Shrimp farming is an aquaculture business that exists in either a marine or freshwater environment, producing shrimp or prawns[Note 1] (crustaceans of the groups Caridea or Dendrobranchiata) for human consumption.
Commercial marine shrimp farming began in the 1970s, and production grew steeply, particularly to match the market demands of the United States, Japan, and Western Europe. The total global production of farmed shrimp reached more than 2.1 million tonnes in 1991, representing a value of nearly US$9 billion. About 30% of farmed shrimp is produced in Asia, particularly in China and Indonesia. The other 54.1% is produced mainly in Latin America, where Brazil, Ecuador, and Mexico are the largest producers. The largest exporting nation is Indonesia.
Shrimp farming has changed from traditional, small-scale businesses in Southeast Asia into a global industry. Technological advances have led to growing shrimp at ever higher densities, and broodstock is shipped worldwide. Virtually all farmed shrimp are of the family Penaeidae, and just two species – Litopenaeus vannamei (Pacific white shrimp) 70% and Penaeus monodon (giant tiger prawn) 20% – account for roughly 90% of all farmed shrimp.
These industrial monocultures used to be very susceptible to diseases, which caused several regional wipe-outs of farm shrimp populations in past decades. Increasing ecological problems, repeated disease outbreaks, and pressure and criticism from NGOs, consumer countries and even producers themselves, led to changes in the industry in the late 1990s and generally stronger regulation by governments.
In 1999, a program aimed at developing and promoting more sustainable farming practices was initiated, including governmental bodies, industry representatives, and environmental organizations.
Freshwater prawn farming shares many characteristics with, and many of the same problems as, marine shrimp farming. Unique problems are introduced by the developmental lifecycle of the main species (the giant river prawn, Macrobrachium rosenbergii). The global annual production of freshwater prawns in 2010 was about 670,000 tons, of which China produced 615,000 tons (92%).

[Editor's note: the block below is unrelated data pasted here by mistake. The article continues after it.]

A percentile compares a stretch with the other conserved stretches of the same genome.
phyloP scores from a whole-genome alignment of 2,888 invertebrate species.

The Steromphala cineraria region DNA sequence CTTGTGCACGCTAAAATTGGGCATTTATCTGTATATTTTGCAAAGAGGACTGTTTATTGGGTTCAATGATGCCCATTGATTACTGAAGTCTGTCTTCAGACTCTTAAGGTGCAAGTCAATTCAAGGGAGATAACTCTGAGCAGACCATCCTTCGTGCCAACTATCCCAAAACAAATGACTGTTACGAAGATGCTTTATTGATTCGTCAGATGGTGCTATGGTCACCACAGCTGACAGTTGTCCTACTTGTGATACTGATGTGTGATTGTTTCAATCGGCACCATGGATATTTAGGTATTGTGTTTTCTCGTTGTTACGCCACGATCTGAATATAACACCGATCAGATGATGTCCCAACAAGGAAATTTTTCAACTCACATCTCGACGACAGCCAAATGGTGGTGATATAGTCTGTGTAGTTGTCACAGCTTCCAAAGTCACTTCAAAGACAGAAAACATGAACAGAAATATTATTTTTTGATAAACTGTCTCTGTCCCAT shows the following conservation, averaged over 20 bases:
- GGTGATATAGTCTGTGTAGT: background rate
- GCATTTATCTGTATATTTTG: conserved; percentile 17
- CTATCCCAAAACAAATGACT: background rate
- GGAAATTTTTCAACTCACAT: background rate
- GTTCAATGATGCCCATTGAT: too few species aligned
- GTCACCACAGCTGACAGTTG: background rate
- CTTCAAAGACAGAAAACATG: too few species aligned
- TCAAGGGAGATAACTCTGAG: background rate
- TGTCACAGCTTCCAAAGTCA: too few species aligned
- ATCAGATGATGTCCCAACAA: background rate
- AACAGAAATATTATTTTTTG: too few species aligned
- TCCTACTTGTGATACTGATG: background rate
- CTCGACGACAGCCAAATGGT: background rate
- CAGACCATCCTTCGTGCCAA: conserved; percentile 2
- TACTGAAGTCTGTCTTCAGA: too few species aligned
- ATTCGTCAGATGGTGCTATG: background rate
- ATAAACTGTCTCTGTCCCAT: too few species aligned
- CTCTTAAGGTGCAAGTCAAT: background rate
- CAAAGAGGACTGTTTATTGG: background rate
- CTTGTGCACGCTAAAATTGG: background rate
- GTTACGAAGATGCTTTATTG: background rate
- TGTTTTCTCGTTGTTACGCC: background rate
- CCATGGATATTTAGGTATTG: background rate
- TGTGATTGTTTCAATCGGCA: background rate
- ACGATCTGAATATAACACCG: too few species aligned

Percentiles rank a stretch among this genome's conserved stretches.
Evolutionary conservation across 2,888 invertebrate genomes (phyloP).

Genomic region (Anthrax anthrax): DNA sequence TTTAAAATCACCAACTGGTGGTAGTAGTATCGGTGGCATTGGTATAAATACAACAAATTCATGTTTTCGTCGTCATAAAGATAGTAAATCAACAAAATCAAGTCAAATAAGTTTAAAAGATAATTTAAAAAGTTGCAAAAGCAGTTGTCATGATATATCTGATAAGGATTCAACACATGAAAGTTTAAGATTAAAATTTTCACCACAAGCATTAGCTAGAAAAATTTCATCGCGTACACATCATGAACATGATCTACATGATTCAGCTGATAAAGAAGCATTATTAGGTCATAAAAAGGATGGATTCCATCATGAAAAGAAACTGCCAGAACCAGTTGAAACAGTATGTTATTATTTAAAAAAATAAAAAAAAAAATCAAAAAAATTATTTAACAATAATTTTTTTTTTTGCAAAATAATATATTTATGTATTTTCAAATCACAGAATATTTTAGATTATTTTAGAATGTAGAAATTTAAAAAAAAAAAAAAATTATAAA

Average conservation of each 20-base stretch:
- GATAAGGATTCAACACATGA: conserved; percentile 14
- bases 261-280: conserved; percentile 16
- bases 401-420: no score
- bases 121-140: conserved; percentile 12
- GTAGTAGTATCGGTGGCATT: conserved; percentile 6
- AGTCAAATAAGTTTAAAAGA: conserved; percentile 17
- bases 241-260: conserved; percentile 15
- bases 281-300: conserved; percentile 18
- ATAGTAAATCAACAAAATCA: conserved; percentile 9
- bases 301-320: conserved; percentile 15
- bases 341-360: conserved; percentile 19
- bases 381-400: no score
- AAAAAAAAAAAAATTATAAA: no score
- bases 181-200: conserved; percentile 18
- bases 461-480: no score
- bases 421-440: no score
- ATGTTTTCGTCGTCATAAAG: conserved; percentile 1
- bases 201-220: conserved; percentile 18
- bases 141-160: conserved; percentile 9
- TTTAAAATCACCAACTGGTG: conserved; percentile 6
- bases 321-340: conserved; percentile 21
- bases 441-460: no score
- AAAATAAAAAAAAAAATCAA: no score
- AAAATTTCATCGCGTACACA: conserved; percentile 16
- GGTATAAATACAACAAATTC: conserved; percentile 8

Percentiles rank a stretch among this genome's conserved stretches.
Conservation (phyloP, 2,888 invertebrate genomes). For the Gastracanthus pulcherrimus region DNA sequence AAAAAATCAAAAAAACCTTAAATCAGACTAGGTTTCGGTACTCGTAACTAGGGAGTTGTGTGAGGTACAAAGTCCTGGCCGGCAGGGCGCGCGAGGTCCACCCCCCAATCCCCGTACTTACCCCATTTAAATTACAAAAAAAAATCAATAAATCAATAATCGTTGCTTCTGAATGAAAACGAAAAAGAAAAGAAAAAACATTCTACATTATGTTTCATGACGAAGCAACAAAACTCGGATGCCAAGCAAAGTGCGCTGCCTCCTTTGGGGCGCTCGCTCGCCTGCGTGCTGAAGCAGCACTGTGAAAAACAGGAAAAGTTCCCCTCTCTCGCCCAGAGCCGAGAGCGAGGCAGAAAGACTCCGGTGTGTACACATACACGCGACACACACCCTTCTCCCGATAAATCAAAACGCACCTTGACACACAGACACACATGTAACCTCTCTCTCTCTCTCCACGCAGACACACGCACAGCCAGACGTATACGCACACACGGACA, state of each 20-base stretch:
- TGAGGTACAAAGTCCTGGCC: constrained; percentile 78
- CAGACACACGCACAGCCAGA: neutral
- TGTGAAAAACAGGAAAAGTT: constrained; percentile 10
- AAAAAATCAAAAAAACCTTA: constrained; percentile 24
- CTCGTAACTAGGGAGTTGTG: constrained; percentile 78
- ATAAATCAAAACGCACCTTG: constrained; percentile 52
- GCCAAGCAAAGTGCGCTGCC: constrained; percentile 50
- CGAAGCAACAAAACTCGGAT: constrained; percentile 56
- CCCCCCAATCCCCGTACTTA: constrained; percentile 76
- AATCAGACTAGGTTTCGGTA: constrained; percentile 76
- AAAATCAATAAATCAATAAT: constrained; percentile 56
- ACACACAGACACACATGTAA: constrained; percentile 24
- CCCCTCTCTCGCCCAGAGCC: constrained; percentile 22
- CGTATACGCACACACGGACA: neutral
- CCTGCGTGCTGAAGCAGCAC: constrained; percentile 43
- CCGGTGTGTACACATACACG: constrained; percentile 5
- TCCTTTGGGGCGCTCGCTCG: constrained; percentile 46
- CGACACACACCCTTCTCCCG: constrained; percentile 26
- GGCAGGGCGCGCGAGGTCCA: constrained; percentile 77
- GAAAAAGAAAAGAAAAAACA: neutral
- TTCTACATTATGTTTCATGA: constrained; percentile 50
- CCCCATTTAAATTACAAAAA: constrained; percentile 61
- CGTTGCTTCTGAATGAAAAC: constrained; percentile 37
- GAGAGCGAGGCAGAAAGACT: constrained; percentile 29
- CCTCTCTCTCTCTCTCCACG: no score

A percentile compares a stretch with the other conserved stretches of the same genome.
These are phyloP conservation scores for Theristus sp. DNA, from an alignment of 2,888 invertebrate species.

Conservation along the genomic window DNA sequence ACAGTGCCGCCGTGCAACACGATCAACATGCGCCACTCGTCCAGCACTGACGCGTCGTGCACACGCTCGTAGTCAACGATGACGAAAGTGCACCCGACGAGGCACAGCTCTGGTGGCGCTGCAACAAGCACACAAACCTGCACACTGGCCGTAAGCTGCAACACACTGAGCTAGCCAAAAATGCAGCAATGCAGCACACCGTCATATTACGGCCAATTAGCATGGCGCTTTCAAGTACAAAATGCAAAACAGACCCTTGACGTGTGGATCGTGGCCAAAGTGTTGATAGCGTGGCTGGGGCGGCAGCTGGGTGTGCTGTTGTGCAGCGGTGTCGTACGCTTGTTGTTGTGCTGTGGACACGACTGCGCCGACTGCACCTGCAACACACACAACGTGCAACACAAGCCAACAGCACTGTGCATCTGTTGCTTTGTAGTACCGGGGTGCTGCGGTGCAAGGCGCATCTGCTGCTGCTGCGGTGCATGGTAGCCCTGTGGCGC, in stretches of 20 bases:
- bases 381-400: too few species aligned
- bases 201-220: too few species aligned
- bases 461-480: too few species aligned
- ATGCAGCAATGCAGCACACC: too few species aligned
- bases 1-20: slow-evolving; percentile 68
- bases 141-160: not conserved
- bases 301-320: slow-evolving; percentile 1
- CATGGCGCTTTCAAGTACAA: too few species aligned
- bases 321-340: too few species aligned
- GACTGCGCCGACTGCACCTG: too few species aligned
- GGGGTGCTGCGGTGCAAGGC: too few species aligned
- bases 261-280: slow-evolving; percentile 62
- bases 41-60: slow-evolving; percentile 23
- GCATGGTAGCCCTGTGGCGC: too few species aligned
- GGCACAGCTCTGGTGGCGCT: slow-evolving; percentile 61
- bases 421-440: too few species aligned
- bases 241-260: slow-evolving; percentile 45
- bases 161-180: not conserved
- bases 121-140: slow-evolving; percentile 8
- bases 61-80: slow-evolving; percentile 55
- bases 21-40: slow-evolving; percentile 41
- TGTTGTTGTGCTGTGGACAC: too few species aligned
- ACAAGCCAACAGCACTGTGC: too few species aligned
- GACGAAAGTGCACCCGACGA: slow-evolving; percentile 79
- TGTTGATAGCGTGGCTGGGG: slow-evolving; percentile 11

Eyestalk ablation is the removal of one (unilateral) or both (bilateral) eyestalks from a crustacean. In a context of shrimp domestication, ablated females produce more eggs and for a longer time period than non ablated.
It was routinely practiced on female shrimps (or prawns) in almost every marine shrimp maturation or reproduction facility in the world, both research and commercial. The aim of ablation under these circumstances was to stimulate the female shrimp to develop mature ovaries and spawn.
Initial captive conditions for shrimp caused inhibitions in females that prevented them from developing mature ovaries. Domestication removed these inhibitions. Even in conditions where a given species will develop ovaries and spawn in captivity, use of eyestalk ablation was considered to increase total egg production and increased the percentage of females in a given population that participate in reproduction. Once females have been subjected to eyestalk ablation, complete ovarian development often ensues within as little as 3 to 10 days.
- Exploitation and conservation of mangroves
- Pain in invertebrates
- Integrated mangrove-shrimp aquaculture: creates less destruction of mangroves in mangrove-areas, subjected to tidal flow reducing disease
- Integrated multi-trophic aquaculture: can be used to reduce diseases compared to when closed-ponds systems are used
- ^ New, M. B.: Farming Freshwater Prawns; FAO Fisheries Technical Paper 428, 2002. ISSN 0429-9345.
- ^ Data extracted from the FAO Fisheries Global Aquaculture Production Database for freshwater crustaceans. As of October 2012[update], the most recent data sets are for 2010 and sometimes contain estimates. Accessed October 21, 2012.
- ^ Uawisetwathana, U; Leelatanawit, R; Klanchui, A; Prommoon, J; Klinbunga, S; Karoonuthaisiri, N (7 September 2011). "Insights into Eyestalk Ablation Mechanism to Induce Ovarian Maturation in the Black Tiger Shrimp". PLOS ONE. 6 (9): e24427. Bibcode:2011PLoSO...624427U. doi:10.1371/journal.pone.0024427. PMC 3168472. PMID 21915325.